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The Appearance of the Medicean Moons in 17th Century Charts and Books—How Long Did It Take?

Published online by Cambridge University Press:  03 November 2010

Michael Mendillo*
Affiliation:
Department of Astronomy, Boston University, 725 Commonwealth Avenue, Boston, MA, USA email: mendillo@bu.edu
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Abstract

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Galileo's talents in perspective and chiaroscuro drawing led to his images of the Moon being accepted relatively quickly as the naturalistic portrayal of a truly physical place. In contrast to his resolved views of the Moon, Galileo saw the satellites of Jupiter as only points of light (as with stars). He thus used star symbols in Sidereus Nuncius (1610) for the moons, in constrast to an open disk for Jupiter. In this paper, I describe methods used in subsequent decades to portray objects that could not be seen in any detail but whose very existence challenged the scholastic approach to science. Within fifty years, the existence of the moons was such an accepted component of astronomy that they were depicted in the highly decorative “textbook” Atlas Coelestis seu Harmonia Macrocosmica by Andreas Cellarius (1660). Other symbolic methods, ranging from the routine to the dramatic, were used in subsequent centuries to portray the moons. Actual photographs using ground-based telescopes were not possible until the 20th century, just years before cameras on spaceflight missions captured the true details of the Medicean Stars.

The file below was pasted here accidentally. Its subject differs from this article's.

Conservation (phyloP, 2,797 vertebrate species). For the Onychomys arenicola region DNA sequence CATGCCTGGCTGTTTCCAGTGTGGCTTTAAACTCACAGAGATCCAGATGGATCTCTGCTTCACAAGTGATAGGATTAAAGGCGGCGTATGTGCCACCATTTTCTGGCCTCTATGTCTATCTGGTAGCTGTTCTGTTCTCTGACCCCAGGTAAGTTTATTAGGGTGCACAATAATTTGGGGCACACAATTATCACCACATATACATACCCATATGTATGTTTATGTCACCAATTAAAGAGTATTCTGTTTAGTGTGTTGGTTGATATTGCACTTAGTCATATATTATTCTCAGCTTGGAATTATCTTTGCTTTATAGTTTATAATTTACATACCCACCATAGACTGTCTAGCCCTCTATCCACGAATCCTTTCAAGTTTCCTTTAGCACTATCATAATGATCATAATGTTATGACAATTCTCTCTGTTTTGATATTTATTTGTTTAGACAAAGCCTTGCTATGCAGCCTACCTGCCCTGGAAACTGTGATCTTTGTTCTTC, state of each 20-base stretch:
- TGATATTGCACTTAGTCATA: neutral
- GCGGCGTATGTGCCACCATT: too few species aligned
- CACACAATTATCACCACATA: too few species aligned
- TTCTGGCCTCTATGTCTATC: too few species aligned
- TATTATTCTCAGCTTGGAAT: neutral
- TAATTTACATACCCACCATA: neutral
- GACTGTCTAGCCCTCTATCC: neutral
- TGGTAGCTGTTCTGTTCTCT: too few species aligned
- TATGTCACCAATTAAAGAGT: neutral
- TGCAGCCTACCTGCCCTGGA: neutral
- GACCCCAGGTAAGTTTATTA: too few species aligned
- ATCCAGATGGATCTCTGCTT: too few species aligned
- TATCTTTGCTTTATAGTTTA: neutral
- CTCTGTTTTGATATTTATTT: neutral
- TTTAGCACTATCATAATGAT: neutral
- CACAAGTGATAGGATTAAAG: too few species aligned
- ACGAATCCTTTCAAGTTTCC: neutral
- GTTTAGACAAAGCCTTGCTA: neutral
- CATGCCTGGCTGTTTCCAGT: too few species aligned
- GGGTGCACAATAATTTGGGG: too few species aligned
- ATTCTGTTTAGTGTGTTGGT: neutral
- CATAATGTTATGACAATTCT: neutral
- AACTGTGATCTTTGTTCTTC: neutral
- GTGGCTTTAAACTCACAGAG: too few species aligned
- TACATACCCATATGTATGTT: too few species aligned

Type
Contributed Papers
Copyright
Copyright © International Astronomical Union 2010

References

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